FAA Approves Southwest Plan Without Grounding Aircraft

Southwest Airlines reached a resolution with the Federal Aviation Administration (FAA), which approved the carrier's plan to replace certain parts on flap exhaust gate assemblies on 82 of its Boeing 737-300 and -500 series aircraft. In a statement, Southwest said it has already begun an aggressive, yet safe and deliberate schedule to replace these parts on the affected aircraft.

Southwest has accomplished replacements on 43 aircraft to date. The remaining replacements will be made by December 24, with an inspection of the assembly every seven days on affected aircraft until the replacements are made. Southwest customers will not experience any impact to their flight plans as a result of the replacement schedule.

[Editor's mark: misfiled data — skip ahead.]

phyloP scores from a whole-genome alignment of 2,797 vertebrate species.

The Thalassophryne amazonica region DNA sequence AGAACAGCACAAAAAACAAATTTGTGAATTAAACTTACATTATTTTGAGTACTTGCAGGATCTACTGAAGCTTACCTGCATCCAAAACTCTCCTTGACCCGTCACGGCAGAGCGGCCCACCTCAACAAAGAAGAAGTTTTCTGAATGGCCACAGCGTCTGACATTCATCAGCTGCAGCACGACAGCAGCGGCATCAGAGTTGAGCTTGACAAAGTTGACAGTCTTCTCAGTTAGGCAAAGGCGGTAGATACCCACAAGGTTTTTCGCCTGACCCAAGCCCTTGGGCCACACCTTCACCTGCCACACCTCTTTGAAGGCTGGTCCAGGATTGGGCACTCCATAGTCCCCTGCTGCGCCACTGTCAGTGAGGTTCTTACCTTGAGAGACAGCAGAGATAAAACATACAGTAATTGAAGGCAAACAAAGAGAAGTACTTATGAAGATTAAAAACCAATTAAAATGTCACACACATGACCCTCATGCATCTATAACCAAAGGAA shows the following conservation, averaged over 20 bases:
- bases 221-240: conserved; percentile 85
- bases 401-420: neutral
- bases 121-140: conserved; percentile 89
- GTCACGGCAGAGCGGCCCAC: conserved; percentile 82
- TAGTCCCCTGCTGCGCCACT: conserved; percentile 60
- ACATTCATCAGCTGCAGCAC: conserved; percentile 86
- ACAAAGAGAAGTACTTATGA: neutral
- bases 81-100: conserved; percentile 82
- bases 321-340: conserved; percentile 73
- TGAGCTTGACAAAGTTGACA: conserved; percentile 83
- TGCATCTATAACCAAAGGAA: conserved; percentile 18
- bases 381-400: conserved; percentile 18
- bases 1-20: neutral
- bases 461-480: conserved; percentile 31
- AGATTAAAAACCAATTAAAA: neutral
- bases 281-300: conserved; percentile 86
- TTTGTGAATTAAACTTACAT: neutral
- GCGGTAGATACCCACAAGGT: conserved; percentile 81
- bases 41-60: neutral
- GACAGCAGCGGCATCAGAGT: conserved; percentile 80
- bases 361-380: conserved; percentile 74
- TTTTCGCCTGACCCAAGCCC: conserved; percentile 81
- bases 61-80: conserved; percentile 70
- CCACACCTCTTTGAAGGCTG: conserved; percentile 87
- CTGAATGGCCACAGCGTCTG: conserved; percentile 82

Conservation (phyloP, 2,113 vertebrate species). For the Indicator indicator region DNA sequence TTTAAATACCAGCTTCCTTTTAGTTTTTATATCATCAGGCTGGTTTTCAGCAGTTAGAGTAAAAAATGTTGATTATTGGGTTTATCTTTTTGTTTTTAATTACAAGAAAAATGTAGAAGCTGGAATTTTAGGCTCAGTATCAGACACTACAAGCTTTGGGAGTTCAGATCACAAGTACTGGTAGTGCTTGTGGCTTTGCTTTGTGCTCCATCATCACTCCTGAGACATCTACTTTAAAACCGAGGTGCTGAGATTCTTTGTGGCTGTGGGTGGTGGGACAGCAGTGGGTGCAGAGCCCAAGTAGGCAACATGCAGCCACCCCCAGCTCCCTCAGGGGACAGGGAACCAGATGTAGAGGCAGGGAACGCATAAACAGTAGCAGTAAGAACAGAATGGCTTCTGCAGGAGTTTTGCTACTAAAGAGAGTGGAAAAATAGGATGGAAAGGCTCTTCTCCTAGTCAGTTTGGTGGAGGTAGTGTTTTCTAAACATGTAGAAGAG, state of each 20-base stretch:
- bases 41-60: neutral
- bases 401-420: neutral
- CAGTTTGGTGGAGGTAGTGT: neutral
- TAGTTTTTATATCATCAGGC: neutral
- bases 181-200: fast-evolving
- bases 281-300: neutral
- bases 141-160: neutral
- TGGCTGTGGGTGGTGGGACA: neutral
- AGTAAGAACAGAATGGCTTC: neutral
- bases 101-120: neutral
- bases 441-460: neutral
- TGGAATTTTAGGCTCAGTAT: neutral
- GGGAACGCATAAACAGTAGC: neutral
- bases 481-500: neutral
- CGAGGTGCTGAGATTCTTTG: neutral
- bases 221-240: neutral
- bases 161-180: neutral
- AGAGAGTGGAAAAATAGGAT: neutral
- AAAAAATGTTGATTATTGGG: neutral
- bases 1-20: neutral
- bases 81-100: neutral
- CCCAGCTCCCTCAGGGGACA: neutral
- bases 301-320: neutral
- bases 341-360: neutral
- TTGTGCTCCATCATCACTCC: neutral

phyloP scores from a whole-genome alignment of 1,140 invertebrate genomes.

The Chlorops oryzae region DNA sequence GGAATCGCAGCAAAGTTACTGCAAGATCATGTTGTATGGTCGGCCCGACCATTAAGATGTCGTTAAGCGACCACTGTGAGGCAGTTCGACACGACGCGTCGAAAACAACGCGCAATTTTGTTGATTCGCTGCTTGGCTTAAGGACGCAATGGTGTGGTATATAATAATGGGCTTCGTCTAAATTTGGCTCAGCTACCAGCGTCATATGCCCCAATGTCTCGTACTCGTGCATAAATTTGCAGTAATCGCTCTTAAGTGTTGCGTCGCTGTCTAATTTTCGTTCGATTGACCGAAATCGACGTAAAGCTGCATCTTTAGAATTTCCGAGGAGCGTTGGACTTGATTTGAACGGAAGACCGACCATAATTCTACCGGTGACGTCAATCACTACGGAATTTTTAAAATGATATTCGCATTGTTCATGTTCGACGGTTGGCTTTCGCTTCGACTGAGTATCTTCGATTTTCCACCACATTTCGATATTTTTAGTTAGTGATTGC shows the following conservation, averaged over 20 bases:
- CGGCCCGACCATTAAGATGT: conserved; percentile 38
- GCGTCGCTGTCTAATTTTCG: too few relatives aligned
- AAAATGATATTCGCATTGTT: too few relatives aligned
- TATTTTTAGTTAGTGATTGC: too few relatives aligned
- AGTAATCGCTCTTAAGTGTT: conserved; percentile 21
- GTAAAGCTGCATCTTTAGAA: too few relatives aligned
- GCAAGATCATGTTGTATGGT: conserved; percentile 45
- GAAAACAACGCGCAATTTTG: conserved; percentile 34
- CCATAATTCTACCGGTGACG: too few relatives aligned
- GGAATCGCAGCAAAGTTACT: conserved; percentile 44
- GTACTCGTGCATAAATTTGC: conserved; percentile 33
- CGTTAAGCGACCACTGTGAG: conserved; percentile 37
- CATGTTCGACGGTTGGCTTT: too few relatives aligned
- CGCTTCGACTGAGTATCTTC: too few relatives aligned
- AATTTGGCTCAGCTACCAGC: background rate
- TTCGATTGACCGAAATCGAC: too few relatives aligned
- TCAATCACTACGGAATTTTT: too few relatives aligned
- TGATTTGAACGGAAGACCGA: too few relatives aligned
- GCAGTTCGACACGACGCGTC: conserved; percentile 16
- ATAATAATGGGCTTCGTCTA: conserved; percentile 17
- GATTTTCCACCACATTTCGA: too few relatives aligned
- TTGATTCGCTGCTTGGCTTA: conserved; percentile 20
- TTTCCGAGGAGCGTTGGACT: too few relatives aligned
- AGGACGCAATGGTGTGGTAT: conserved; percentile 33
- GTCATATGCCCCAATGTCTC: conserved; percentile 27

"We want to assure our customers that this situation is not about having unsafe parts on our airplanes," said Mike Van de Ven, Southwest's executive vice president and COO. "Our approved vendor subcontracted a machining function without appropriate written approval from FAA. As a result, the parts are considered unapproved and must be removed regardless of their quality. The parts have been inspected, and the FAA agrees that they meet the requirements of the aircraft manufacturer, Boeing. We concur that this plan is the best and most reasonable manner in which to fulfill the FAA's mandate."

Southwest Airlines, the nation's largest carrier in terms of domestic passengers enplaned, currently serves 67 cities in 34 states. Based in Dallas, Southwest currently operates more than 3,200 flights a day.

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